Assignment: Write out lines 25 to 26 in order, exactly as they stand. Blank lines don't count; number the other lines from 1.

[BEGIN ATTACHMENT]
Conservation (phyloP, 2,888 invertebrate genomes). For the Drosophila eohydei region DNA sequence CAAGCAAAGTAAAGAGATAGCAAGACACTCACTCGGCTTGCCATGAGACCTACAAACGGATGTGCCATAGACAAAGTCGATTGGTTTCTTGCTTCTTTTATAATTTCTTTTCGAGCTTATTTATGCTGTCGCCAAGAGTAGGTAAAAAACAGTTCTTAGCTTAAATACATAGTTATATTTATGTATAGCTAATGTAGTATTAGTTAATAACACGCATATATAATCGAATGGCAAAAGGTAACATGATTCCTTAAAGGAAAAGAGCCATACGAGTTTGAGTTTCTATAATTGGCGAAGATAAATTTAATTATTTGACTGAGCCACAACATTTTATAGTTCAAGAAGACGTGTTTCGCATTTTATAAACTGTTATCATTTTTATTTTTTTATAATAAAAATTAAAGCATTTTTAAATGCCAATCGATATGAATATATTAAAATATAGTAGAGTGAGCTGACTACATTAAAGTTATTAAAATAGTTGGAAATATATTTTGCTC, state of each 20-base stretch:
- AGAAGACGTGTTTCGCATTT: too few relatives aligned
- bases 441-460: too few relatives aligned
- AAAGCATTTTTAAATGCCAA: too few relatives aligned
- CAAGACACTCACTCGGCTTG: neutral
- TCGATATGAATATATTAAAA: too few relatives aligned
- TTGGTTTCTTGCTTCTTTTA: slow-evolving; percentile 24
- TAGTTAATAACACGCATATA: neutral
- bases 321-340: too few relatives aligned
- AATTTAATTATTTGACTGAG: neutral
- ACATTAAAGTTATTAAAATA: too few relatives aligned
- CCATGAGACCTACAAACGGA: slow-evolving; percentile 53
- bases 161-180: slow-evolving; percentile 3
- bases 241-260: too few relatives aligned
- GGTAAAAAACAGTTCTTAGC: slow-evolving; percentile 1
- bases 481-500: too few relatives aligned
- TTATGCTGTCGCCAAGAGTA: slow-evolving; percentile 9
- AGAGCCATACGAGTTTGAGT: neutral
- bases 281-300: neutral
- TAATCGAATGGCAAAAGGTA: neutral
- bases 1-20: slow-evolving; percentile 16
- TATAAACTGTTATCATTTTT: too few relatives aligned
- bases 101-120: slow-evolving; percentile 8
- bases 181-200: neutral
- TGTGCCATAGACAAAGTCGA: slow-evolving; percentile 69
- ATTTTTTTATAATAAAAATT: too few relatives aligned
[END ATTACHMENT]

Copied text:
- TGTGCCATAGACAAAGTCGA: slow-evolving; percentile 69
- ATTTTTTTATAATAAAAATT: too few relatives aligned